A pragmatic approach to Chevron
The Supreme Court, in Chevron U.S.A. Inc. v. Natural Resources Defense Council, Inc., in 1984, established a test for courts to use in deciding whether to defer to an administrative agency's statutory interpretation. Courts must determine if Congress spoke on the issue unambiguously. However, courts have had difficulty deciding what is ambiguous. Reformulating the test to distinguish between types of ambiguity using philosopher Paul Grice's linguistic method would improve the Chevron deference standard.
Publication Name: Harvard Law Review
Allocation among self-insured, uninsured, and underinsured periods
The article discusses the issue of allocating losses to a party who is self-insured or uninsured in situations involving multiple-triggered coverage. The author discusses many of the rulings that have either allocated defense or indemnity costs to parties who are self-insured or determined that such parties are not "insurers" and thus cannot be held liable for the losses sustained.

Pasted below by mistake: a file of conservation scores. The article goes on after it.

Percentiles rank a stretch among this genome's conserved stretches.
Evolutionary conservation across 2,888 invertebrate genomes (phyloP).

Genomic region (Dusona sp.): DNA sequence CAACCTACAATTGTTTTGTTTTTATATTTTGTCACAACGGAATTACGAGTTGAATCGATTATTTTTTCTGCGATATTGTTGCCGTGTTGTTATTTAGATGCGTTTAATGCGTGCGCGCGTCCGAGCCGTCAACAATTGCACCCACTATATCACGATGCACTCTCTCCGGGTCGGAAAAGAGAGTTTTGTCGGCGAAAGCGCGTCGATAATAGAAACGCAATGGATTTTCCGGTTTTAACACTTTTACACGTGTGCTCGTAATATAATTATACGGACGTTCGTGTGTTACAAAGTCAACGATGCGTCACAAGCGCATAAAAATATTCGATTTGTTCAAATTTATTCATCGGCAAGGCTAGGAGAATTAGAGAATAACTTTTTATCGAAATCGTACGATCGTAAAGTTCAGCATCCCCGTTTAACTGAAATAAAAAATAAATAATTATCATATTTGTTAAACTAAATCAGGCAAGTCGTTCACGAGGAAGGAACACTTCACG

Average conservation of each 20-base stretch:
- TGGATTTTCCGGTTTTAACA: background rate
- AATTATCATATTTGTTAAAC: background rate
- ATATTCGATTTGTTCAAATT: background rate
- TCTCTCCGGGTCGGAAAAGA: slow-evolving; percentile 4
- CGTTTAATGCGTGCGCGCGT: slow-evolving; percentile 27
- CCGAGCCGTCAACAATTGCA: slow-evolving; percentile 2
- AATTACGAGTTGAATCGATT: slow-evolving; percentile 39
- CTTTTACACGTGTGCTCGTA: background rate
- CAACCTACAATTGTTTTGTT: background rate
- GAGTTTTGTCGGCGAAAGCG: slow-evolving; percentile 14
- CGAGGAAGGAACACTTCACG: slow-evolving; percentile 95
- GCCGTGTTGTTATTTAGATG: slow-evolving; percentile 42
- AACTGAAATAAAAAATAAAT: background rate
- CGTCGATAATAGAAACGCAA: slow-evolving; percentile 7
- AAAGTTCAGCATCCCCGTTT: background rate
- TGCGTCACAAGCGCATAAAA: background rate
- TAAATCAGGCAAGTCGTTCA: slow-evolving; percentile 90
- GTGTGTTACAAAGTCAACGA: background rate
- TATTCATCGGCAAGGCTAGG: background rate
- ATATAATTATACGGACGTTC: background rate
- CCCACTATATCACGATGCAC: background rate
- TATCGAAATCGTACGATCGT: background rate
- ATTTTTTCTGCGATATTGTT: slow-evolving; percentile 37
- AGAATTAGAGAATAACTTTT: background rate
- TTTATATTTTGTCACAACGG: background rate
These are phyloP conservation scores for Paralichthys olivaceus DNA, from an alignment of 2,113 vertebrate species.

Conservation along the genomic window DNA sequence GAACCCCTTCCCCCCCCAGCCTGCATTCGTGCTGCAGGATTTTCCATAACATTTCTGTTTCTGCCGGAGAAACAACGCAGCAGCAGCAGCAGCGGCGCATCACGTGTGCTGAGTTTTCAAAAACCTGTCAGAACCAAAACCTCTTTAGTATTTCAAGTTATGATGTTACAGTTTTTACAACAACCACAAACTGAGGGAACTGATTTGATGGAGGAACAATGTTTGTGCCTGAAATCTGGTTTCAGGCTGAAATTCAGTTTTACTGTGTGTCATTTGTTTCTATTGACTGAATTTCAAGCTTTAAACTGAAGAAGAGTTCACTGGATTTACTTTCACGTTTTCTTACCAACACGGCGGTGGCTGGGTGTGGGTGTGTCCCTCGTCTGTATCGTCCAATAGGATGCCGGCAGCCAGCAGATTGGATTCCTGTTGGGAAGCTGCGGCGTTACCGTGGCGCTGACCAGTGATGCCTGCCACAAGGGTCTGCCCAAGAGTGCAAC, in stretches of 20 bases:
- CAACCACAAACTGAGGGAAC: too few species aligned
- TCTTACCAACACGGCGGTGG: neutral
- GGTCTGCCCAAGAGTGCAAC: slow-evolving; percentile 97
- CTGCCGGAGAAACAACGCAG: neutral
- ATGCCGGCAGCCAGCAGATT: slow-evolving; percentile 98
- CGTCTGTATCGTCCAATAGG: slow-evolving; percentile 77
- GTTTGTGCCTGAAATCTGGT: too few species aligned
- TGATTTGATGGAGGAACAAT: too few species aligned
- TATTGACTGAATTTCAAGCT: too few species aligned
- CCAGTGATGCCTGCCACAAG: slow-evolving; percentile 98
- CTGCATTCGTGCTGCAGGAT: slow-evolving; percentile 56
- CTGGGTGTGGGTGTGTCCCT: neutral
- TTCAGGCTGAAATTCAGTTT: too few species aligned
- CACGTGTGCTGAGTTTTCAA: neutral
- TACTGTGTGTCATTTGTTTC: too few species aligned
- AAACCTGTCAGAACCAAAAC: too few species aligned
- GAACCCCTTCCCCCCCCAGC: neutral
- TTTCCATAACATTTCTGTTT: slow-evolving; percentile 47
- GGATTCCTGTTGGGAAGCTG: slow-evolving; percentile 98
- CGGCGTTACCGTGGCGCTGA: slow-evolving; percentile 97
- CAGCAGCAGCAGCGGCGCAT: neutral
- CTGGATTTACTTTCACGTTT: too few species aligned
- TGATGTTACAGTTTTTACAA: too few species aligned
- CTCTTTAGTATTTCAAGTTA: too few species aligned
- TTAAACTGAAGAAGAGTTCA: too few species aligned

Publication Name: Federation of Insurance & Corporate Counsel Quarterly
Democracy, taxes, and wealth
The author analyzes the benefits of the estate tax as a means of preventing the harmful social and political effects of concentrated wealth. Empirical studies indicating that estate taxes do not discourage savings are discussed.
Publication Name: New York University Law Review
- Abstracts: Delegation and the Constitution. Abdication or delegation? Congress, the bureaucracy, and the delegation dilemma
- Abstracts: The Court and the corporation: jurisprudence, localism and federalism. Standing apart to be a part: the precedential value of Supreme Court concurring opinions
- Abstracts: The emperor's clothes of disclosure: hot money and suspect disclosures. Victimized in Amsterdam: the organized reaction
- Abstracts: The right to farm: hog-tied and nuisance-bound. Merger pitfalls in practice: three case studies. Securities law; an auditor's responsibility
- Abstracts: English arbitrations - new legislation. Magna Carta and the ius commune. English law - court of appeal authorizes surgical separation of conjoined twins although procedure will kill one twin